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The Southern Argument for Slavery Southern slaveholders often used biblical passages to justify slavery. Those who defended slavery rose to the challenge set forth by the Abolitionists. The defenders of slavery included economics, history, religion, legality, social good, and even humanitarianism, to further their arguments.
Defenders of slavery argued that the sudden end to the slave economy would have had a profound and killing economic impact in the South where reliance on slave labor was the foundation of their economy.
The cotton economy would collapse. The tobacco crop would dry in the fields. Rice would cease being profitable. Defenders of slavery argued that if all the slaves were freed, there would be widespread unemployment and chaos.
This would lead to uprisings, bloodshed, and anarchy. They pointed to the mob's "rule of terror" during the French Revolution and argued for the continuation of the status quo, which was providing for affluence and stability for the slaveholding class and for all free people who enjoyed the bounty of the slave society.
Some slaveholders believed that African Americans were biologically inferior to their masters.
During the s, this arguement was taken quite seriously, even in scientific circles. Defenders of slavery argued that slavery had existed throughout history and was the natural state of mankind.
The Greeks had slaves, the Romans had slaves, and the English had slavery until very recently. Defenders of slavery noted that in the Bible, Abraham had slaves. They point to the Ten Commandments, noting that "Thou shalt not covet thy neighbor's house, Defenders of slavery turned to the courts, who had ruled, with the Dred Scott Decisionthat all blacks — not just slaves — had no legal standing as persons in our courts — they were property, and the Constitution protected slave-holders' rights to their property.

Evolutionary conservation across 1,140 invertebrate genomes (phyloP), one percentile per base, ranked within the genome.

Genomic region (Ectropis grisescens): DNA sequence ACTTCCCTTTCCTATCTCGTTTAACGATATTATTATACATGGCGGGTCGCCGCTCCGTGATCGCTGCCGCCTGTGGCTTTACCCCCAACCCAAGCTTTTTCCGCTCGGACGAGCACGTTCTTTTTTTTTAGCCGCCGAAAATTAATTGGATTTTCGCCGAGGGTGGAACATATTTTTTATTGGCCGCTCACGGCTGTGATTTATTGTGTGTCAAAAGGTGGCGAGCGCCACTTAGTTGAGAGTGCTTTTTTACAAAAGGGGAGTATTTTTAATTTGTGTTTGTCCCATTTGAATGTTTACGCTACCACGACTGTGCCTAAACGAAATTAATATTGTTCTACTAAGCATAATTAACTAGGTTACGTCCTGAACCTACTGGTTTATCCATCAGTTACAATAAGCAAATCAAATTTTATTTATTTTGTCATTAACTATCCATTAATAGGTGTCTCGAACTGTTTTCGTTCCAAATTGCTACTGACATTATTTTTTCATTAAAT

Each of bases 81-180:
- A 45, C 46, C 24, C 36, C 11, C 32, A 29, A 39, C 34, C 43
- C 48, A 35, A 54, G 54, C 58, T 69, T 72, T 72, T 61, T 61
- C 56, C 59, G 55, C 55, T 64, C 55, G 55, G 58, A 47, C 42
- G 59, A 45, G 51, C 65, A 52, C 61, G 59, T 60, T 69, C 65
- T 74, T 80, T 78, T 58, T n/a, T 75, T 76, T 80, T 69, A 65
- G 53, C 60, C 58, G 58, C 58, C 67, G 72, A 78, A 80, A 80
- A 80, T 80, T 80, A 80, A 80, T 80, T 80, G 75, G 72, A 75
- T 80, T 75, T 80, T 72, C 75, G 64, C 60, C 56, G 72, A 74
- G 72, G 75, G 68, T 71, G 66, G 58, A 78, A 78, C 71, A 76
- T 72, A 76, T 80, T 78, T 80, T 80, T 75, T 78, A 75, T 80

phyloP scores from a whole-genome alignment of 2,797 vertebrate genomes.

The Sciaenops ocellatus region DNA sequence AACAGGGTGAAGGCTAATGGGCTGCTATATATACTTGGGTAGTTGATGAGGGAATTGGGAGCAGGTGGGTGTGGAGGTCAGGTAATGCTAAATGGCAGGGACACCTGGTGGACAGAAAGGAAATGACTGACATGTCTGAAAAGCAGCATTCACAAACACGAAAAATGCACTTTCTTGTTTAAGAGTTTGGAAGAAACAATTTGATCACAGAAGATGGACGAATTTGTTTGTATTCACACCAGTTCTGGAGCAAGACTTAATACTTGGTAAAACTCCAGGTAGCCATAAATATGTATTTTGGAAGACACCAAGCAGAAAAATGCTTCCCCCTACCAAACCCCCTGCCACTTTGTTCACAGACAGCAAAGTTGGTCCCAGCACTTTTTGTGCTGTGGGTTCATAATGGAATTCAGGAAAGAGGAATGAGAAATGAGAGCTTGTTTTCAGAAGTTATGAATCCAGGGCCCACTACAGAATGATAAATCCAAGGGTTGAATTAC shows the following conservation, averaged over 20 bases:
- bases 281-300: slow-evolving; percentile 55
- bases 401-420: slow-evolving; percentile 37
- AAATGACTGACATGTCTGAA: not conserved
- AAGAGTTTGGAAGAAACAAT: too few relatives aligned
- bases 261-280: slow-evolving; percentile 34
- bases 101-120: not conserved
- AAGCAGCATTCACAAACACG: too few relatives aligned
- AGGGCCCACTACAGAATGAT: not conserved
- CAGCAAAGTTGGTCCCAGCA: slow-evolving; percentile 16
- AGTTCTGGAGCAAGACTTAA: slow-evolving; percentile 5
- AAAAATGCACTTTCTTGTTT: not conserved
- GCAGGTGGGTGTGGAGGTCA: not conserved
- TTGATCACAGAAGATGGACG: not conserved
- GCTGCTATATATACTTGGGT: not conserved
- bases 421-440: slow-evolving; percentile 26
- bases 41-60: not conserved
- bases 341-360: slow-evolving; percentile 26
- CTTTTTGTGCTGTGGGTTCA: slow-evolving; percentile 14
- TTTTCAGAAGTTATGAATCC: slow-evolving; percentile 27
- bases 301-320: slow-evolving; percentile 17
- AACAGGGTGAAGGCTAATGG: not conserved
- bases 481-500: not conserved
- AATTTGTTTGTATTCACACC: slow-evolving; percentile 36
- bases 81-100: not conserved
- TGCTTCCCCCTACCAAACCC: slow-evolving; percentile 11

Defenders of slavery argued that the institution was divine, and that it brought Christianity to the heathen from across the ocean. Slavery was, according to this argument, a good thing for the enslaved. Calhoun said, "Never before has the black race of Central Africa, from the dawn of history to the present day, attained a condition so civilized and so improved, not only physically, but morally and intellectually.
They said that their owners would protect and assist them when they were sick and aged, unlike those who, once fired from their work, were left to fend helplessly for themselves. James Thornwell, a minister, wrote in"The parties in this conflict are not merely Abolitionists and slaveholders, they are Atheists, Socialists, Communists, Red Republicans, Jacobins on the one side and the friends of order and regulated freedom on the other.
Such unrest was used by many as a reason to continue slavery. When a society forms around any institution, as the South did around slavery, it will formulate a set of arguments to support it.
The Southerners held ever firmer to their arguments as the political tensions in the country drew us ever closer to the Civil War. The Peculiar Institution Quiz What invention led to the increased concentration of slavery in the South?Slave Labor Of all the crops grown in the South before the Civil War including sugar, rice, and corn, cotton was the chief money-maker.
Millions of acres had been turned to cotton production following the invention of the cotton gin in The Slave Community: Plantation Life in the Antebellum South [John W.
Blassingame] on alphabetnyc.com *FREE* shipping on qualifying offers. Examines Black pre-Civil War culture and the slave family, detailing sexual attitudes, courtship practices and .
Slavery in the American South. O Lord, O my Lord!
O my great Lord keep me from sinking down. — From a slave song. No issue has more scarred our country nor had more long-term effects than slavery. In parts of Brazil and the Caribbean, where African slave labor on sugar plantations dominated the economy, most enslaved people were put to work directly or indirectly in the sugar industry.
There was a complex division of labor needed to operate a sugar plantation. It is inconceivable that European colonists could have settled and developed North and South America and the Caribbean without slave labor.
Moreover, slave labor did produce the major consumer goods that were the basis of world trade during the eighteenth and early nineteenth centuries: coffee, cotton, rum, sugar, and tobacco.
Sixty-nine extraordinary photographs of children at work from , taken by Lewis W. Hine, the investigative photographer for the National Child Labor Beareau.